Still, this morning she could catch her breath while William got dressed. The porridge was still warm on the stove ready for him. William had smelt it in the bathroom and had made approving noises. The Christmas tree stood in the corner of the room on top of an upturned wicker basket three feet off the ground. Its needles had mostly turned brown and lost the life to cling to the branches. The tree was now a sad, spindly looking thing, like a cage of bones, but Kate could not bear to take it down. On Christmas Day it had been the tree that convinced the Blackstocks that they were the equal of kings and queens. Just for that one day they had good food, including a round, succulent goose; they had beer and wine and home-made lemonade for the boys, which they mixed with William’s ale when he fell asleep; and they all had presents to give each other. They had a tree with a star and they played games and sang songs and talked into the night. And William had told the children the real message of Christmas and of Jesus, and they had told him that they were like Jesus and he was Joseph and Kate was Mary, and they made up extra people for the wise men and the shepherds. On the twenty-sixth they had a little less food and the tree began to turn, and on the twenty-seventh the boys were scavenging again and William was back at work and now it was like Christmas had never happened, except for the tree.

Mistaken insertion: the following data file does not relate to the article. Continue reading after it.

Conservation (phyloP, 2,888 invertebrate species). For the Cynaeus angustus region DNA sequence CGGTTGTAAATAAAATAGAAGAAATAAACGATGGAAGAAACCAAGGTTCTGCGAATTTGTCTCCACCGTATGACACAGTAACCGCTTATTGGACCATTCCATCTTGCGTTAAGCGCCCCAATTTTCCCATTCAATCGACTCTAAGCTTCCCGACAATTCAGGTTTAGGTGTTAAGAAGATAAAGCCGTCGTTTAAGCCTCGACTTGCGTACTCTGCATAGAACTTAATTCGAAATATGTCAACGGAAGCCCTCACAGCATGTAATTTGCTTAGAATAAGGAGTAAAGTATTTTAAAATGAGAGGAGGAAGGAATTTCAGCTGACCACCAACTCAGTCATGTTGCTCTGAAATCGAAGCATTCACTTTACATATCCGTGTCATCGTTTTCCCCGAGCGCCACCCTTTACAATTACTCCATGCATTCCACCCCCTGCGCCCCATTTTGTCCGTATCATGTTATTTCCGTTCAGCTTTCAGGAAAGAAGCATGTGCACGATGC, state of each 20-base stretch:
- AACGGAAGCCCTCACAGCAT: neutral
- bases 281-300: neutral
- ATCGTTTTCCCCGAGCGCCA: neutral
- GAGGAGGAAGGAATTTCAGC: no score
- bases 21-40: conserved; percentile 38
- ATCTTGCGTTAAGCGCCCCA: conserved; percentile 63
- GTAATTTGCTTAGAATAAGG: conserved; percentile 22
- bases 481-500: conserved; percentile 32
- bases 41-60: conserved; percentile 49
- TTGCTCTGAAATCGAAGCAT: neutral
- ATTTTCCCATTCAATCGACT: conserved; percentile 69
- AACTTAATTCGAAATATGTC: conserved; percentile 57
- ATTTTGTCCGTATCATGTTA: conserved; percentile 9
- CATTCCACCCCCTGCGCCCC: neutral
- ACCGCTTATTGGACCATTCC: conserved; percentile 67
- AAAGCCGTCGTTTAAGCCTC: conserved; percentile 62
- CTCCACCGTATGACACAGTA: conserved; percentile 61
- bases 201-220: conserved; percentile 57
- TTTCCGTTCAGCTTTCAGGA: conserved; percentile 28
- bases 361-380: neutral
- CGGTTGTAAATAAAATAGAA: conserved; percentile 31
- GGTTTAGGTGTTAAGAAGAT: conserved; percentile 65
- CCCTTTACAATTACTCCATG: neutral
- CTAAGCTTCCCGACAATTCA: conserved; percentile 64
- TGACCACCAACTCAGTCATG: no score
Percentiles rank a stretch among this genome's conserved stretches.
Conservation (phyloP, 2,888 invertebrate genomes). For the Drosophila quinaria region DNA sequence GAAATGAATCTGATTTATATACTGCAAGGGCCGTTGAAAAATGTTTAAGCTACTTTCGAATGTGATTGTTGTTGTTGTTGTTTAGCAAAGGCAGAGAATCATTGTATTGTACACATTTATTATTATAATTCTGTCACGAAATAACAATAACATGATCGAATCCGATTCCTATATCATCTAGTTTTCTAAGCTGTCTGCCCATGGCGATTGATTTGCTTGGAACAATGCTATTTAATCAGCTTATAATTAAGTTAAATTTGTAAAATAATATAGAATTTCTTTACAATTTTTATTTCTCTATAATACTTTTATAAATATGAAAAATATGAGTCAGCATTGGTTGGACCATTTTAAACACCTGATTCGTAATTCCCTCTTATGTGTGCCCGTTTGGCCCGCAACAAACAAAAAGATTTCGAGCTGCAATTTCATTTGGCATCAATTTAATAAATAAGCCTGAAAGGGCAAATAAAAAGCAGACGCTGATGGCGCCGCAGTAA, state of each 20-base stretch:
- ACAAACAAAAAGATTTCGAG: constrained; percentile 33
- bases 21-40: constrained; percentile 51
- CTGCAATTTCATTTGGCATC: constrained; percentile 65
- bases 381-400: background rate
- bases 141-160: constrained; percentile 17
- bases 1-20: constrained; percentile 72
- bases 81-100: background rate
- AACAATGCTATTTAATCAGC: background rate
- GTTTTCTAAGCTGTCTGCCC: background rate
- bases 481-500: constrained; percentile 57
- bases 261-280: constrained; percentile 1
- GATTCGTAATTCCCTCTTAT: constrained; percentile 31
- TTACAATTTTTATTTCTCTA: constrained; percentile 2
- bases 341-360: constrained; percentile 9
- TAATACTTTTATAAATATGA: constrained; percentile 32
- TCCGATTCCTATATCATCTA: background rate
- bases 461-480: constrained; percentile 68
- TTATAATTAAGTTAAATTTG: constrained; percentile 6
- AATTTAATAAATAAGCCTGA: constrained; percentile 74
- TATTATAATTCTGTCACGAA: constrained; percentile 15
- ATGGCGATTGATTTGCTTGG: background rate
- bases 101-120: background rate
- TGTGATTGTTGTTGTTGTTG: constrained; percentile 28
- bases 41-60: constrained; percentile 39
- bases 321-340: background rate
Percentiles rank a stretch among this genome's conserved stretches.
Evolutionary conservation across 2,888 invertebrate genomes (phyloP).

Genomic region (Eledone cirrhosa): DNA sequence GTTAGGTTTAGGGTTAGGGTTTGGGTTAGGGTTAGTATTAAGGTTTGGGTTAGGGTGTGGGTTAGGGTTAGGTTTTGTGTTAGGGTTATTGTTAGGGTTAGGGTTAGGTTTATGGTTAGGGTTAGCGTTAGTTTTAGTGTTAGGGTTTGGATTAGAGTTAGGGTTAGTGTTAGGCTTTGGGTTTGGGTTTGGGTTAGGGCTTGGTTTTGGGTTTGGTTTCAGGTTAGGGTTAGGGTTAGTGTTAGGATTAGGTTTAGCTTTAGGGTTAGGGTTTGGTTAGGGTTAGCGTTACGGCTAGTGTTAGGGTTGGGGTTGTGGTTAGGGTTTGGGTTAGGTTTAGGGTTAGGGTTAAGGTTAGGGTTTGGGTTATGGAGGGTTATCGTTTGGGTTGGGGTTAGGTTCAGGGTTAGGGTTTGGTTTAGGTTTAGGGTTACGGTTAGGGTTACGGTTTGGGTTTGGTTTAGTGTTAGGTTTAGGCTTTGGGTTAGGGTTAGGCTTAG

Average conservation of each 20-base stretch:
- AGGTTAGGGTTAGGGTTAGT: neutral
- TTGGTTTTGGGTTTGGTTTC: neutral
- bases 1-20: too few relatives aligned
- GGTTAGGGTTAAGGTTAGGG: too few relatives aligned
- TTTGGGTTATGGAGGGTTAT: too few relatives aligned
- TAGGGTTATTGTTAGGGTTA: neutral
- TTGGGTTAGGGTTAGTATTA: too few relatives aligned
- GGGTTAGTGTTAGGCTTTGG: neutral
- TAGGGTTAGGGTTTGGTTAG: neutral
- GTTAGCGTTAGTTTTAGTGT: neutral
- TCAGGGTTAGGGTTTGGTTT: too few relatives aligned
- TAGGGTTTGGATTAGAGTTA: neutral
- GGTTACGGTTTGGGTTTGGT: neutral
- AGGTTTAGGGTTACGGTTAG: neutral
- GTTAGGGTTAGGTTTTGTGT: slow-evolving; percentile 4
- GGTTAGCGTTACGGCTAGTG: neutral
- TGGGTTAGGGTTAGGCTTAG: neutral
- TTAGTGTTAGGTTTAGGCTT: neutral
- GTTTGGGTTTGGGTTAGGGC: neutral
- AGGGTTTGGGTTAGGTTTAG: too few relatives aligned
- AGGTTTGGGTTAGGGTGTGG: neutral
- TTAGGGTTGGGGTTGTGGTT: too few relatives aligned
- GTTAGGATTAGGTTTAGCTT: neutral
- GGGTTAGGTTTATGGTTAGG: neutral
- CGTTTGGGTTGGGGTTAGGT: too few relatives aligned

After William had washed and dressed he came through and ate his porridge. He and Kate talked a little, she remembering something one of the boys had said and he smiling. But somehow their hearts weren’t in it. They had flirted with each other, but Kate had been thinking of Christmas and how it was another year away, and William had been thinking of about the punishment he would get for being late. Neither of them wanted to speak, not to anyone. They both just wanted to think, alone. William kissed Kate goodbye and walked out the front door.

As he walked down the street, he had the feeling he was being followed.